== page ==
Clova Cinema plans ‘Amazing Race: Cloverdale’

The Sept. 1 race around Cloverdale is the latest in the family-owned, single screen's efforts to raise cash for switch to digital.

The Clova Cinema at 5731 176 Street in historic Cloverdale town centre.

Think you’ve got what it takes to win The Amazing Race: Cloverdale?

Look no further than the Clova Cinema. Cloverdale’s family-run movie house is inviting teams to sign up for its latest, creative fundraiser.

On Sunday, Sept. 1, teams will race around Cloverdale against other groups, but unlike the popular reality TV series that pits various duos and couples zooming across the globe, or its new Canadian version, this Amazing Race is for groups of four to six people who will be stopping in at various businesses in the historic town centre.

The race starts at the Clova at 5731 176 Street, where groups will receive the first clue that will lead them to the correct next location for their next clue.

“If you can guess all the locations, the final one will bring you back to the Clova where you will receive your prize,” says Samantha LeDrew, a long-time staffer who’s organizing the event.

There are prizes for the first three groups to finish the race, along with participating prizes for all the teams. An unspecified number of local businesses are taking part.

Volunteers are also needed.

“This will be a great opportunity for any students needing some volunteer experience for school,” LeDrew added.

The family-owned, single screen movie house has been saving up to purchase a much-needed digital projection system to replace Ethel and Martha, the Clova’s 35-mm projectors.

Major motion picture studios are moving to digital-only movie releases and phasing out film, meaning any theatre that doesn’t invest tens of thousands of dollars will no longer have access to new movies.

Clova owner Craig Burghardt is reluctant to charge higher ticket prices to cover the expense, even though the conversion is necessary or the business will have to close its doors.

And while the situation is urgent, this week there was a positive sign that the cinema won’t be going dark anytime soon.

“We may have a good line on going digital soon, just need our landlord to work with us,” Burghardt revealed in the Clova’s latest newsletter.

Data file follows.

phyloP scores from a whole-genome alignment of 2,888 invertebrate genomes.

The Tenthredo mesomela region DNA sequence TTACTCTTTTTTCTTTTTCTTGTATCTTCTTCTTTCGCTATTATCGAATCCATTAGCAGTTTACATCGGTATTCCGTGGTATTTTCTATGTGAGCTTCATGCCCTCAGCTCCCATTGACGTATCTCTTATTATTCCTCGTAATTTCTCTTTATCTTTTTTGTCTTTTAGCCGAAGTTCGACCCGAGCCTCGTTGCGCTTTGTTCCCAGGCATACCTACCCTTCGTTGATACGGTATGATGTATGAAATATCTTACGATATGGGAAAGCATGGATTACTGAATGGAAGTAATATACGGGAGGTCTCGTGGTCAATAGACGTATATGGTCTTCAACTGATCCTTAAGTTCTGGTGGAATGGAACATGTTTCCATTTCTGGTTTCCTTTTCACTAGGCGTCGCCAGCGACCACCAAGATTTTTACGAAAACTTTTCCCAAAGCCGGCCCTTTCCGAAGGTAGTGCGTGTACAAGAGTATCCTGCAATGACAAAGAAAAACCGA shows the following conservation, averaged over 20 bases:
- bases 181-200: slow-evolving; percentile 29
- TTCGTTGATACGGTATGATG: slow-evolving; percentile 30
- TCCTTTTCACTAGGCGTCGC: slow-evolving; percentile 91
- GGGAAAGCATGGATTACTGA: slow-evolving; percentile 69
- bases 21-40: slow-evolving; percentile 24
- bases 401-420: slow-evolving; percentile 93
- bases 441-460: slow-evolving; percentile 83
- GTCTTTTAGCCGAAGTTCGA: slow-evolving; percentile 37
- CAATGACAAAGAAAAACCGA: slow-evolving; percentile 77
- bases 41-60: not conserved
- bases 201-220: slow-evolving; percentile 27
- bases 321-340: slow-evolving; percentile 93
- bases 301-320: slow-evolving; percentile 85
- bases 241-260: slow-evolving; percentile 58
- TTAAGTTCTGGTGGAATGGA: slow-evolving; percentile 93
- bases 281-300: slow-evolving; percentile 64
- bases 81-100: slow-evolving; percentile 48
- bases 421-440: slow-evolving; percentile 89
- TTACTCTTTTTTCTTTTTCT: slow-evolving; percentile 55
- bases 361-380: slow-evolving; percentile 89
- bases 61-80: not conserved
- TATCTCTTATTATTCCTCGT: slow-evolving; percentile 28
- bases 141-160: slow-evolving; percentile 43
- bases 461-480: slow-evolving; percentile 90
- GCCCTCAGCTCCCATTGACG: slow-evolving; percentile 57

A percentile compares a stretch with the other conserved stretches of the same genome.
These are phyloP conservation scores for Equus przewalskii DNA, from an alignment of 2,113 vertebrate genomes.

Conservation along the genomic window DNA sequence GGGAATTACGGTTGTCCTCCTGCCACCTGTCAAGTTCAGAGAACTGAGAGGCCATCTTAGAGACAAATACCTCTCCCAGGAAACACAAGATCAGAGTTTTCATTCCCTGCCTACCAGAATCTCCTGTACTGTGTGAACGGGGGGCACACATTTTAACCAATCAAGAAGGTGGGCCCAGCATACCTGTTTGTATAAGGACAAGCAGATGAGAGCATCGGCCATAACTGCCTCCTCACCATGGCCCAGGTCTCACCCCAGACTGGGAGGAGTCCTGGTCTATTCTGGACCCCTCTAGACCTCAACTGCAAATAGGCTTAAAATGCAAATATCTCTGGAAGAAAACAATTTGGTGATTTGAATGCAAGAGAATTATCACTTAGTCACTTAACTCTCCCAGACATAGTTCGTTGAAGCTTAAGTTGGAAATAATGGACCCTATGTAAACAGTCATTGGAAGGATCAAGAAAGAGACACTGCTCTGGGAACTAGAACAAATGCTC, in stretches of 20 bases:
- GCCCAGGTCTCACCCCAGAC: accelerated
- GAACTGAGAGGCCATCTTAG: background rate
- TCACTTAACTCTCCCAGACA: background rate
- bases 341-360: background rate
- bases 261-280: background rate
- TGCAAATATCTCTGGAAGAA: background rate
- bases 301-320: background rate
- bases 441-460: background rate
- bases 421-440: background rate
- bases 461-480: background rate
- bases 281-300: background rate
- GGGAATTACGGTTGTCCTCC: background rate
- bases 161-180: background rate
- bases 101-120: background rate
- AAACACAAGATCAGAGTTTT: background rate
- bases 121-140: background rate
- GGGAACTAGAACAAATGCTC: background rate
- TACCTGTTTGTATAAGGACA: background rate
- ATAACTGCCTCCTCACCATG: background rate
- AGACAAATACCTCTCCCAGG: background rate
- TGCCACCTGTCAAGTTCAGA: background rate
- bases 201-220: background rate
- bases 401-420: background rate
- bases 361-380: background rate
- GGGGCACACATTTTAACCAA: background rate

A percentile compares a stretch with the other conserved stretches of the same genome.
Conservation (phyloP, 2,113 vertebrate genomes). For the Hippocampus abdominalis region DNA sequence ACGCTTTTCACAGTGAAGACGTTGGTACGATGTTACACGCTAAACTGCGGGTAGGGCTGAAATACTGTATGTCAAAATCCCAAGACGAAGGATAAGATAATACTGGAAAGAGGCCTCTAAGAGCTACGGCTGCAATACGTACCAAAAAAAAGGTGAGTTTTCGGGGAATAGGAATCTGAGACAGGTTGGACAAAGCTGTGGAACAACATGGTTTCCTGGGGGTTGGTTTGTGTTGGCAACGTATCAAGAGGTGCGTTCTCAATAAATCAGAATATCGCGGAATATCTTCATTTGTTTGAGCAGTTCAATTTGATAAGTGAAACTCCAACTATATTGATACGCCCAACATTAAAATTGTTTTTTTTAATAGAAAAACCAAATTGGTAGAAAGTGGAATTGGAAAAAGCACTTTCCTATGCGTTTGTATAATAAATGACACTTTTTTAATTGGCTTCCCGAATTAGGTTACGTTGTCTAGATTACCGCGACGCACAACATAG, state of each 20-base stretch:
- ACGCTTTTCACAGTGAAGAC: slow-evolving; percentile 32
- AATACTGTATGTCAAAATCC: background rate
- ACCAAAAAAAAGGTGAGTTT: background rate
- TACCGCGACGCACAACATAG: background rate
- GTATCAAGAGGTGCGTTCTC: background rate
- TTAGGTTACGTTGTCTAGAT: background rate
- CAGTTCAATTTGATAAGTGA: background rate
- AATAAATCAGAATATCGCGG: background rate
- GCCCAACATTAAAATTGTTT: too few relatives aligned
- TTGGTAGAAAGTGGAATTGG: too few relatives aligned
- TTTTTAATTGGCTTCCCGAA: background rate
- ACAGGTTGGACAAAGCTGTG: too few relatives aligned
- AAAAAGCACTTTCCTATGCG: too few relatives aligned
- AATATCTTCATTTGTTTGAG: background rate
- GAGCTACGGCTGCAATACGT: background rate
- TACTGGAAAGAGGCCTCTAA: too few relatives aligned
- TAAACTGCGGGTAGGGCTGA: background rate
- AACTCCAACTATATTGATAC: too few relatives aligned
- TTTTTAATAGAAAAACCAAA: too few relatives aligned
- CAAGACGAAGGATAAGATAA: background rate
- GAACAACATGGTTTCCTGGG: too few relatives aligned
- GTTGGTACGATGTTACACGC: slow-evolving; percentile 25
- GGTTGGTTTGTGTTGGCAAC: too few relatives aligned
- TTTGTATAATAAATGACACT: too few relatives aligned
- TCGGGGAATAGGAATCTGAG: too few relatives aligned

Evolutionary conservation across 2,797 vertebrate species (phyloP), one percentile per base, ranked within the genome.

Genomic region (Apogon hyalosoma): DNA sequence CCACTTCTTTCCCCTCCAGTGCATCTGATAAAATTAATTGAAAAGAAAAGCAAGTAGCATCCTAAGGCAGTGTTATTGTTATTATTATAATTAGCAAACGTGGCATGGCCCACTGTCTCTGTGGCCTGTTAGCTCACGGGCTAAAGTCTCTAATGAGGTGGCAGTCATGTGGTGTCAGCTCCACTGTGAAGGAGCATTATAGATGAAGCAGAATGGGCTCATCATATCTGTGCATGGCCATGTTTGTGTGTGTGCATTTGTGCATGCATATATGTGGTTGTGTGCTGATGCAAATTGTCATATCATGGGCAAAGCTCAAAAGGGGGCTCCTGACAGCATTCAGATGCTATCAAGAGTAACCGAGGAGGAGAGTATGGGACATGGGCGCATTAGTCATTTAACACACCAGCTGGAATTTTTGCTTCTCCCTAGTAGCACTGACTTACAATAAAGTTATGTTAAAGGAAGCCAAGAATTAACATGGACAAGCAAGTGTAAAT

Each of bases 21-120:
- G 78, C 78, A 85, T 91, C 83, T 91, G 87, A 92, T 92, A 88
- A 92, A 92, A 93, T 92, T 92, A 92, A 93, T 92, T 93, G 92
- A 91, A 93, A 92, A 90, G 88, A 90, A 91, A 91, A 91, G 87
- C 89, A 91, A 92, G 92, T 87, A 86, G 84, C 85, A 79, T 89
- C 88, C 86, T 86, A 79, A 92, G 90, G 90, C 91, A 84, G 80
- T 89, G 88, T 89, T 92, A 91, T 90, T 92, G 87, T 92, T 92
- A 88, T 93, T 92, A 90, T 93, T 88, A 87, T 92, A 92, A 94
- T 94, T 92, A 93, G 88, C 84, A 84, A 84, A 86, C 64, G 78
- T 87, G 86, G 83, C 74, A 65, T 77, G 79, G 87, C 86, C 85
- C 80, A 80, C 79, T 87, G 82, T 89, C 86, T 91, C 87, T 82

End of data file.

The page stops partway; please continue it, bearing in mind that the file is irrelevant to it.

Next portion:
Previous digital fundraisers have included a November, 2012 pop concert featuring live, local bands, and a Valentine’s Day double bill of classic romances Casablanca and The Notebook.

The Amazing Race: Cloverdale gets underway on Sunday afternoon, Sept. 1.

Participants are asked to arrive at the Clova at 1:45 p.m. The entry fee is $5 for kids aged 4 to 12, and $10 for teens and adults aged 13 and up.

Enter in groups of four to six. It’s a family-friendly event, so any age can enter, but there must be at least one parent or guardian per group.

Those who don’t have anyone to enter with can be added to another group.

The Clova opened in 1947. It was built through the sale of $1,000 bonds. They were snapped up by Cloverdalians who were eager for a local movie theatre, recognizing it as an important community amenity.

It closed in the early 1980s, when Odeon was converting its theatres into multiplexes, and decided to sell the Clova, and eventually housed a video rental. It was rescued by businessman Jeff Larsen who re-opened it as the Clova Cinema in 1992.

Burghardt, who’s owned the theatre for 17 years, has always strived to keep tickets and concession items affordable for patrons (the Clova is home to the famous Bring Your Own Container discount on drinks and popcorn), and the cinema is rented out for charity fundraisers and birthday parties.

Email clovacinema@telus.net for more information, or visit www.theclova.com.

See related stories:

“Pop concert the first stop on the Clova Cinema’s Road to Digital,” Nov. 7, 2012.

“Here’s looking at you, kid: romance reigns at the Clova on Valentine’s Day, Feb. 6, 2013.

“A Cloverdale Classic Turns 65,” May 23, 2012.

Follow the Cloverdale Reporter on Twitter and Facebook.

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